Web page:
“On the other hand, if there are difficulties with the children, a teacher in Turkey or an Arab country will never turn to the parents,” says Toprak, who is professor of educational science at the Fachhochschule Dortmund. “When that happens in Germany, the parents think the teacher is incompetent. They see him asking for help as a sign of weakness.” From the other perspective, teachers interpret the parents’ lack of involvement as disinterest.

Another reason for the difficulties in school is that the aims of bringing up a child are significantly different in poorly educated immigrant families from Turkey compared to those of ordinary Germans: children are first of all supposed to fit into the community they were born into, believe Turkish parents. Obedience to elder family members, respect for authority, maintaining family honour and following the religious rules of Islam are right at the top of the scale of objectives, as the authors demonstrate through interviews. Children are strictly controlled, even spoon-fed, told off and even beaten. The tendency to idolise boys and get girls involved in housework, and otherwise neglect them, still exists.

Longer group learning

German parents, by contrast, want to raise their children to be self-conscious, educated, independent personalities. While, according to the study, individuality is a highly-prized value for them, it makes Turkish parents afraid: Here it’s all about the collective – family and country of origin – rather than the individual. Independence and self-determination, which are called for and promoted in school, are not upbringing objectives, the very opposite: out of fear that children will behave too permissively in a “western” environment, they are very strictly disciplined.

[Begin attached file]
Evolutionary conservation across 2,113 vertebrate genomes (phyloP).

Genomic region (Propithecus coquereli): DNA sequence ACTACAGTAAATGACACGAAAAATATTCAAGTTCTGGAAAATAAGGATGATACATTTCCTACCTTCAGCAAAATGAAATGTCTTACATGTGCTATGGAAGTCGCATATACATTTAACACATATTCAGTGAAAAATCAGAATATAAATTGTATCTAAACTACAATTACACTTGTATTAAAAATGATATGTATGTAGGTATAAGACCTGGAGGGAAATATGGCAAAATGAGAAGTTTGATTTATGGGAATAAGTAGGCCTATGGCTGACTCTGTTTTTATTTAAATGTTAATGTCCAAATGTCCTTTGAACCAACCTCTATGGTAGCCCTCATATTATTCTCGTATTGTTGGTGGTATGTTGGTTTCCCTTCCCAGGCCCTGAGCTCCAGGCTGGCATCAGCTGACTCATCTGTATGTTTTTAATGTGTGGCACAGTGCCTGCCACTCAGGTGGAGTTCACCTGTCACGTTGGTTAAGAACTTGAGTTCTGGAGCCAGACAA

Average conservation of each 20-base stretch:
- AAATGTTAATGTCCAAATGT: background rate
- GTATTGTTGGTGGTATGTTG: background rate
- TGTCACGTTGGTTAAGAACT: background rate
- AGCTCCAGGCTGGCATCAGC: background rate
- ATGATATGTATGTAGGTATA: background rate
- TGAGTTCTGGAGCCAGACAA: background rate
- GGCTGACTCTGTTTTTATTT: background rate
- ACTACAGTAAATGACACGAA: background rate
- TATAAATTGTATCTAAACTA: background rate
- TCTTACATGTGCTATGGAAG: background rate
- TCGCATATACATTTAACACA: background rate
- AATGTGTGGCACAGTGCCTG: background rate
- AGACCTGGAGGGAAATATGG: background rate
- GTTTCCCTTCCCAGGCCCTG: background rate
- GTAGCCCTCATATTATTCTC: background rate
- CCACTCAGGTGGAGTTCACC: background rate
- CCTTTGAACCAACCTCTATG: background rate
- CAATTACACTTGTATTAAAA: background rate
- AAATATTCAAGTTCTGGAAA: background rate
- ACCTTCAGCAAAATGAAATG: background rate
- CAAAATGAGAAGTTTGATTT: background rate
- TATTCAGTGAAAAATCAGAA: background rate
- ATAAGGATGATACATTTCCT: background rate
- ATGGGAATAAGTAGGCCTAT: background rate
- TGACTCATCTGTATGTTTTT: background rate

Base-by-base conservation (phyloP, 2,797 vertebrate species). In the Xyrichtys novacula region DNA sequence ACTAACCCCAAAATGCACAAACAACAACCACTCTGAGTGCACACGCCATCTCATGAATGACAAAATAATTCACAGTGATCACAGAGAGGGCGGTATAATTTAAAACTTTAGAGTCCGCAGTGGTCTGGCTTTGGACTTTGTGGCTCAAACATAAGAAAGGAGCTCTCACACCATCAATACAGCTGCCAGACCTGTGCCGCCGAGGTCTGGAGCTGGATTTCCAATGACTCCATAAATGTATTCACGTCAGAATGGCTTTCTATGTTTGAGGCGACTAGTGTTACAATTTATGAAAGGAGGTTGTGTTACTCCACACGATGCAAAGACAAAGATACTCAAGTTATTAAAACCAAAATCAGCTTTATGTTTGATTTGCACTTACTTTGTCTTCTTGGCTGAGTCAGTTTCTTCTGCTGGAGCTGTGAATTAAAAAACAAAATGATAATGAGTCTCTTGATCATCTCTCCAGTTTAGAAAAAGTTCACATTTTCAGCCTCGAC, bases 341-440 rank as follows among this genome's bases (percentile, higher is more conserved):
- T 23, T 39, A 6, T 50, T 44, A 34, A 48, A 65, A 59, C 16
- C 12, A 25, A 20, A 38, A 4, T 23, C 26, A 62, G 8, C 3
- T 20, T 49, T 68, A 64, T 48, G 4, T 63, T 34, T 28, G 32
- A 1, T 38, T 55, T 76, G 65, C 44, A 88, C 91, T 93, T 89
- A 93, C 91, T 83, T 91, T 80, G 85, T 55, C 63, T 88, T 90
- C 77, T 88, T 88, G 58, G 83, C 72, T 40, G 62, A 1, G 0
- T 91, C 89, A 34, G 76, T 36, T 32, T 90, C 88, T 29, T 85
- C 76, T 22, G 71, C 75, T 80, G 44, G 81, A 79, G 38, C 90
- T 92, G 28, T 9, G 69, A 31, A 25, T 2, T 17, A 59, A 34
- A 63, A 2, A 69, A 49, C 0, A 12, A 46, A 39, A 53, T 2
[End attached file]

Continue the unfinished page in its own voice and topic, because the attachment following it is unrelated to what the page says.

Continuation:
The different intensity of disciplinary measures at home and at school also creates problems for the children: “Turkish children are used to getting into real trouble when they do something forbidden at home,” says Mafaalani. “When they do something crazy at school and the teacher only softly calls on them to show insight and understanding, they don’t take him seriously.”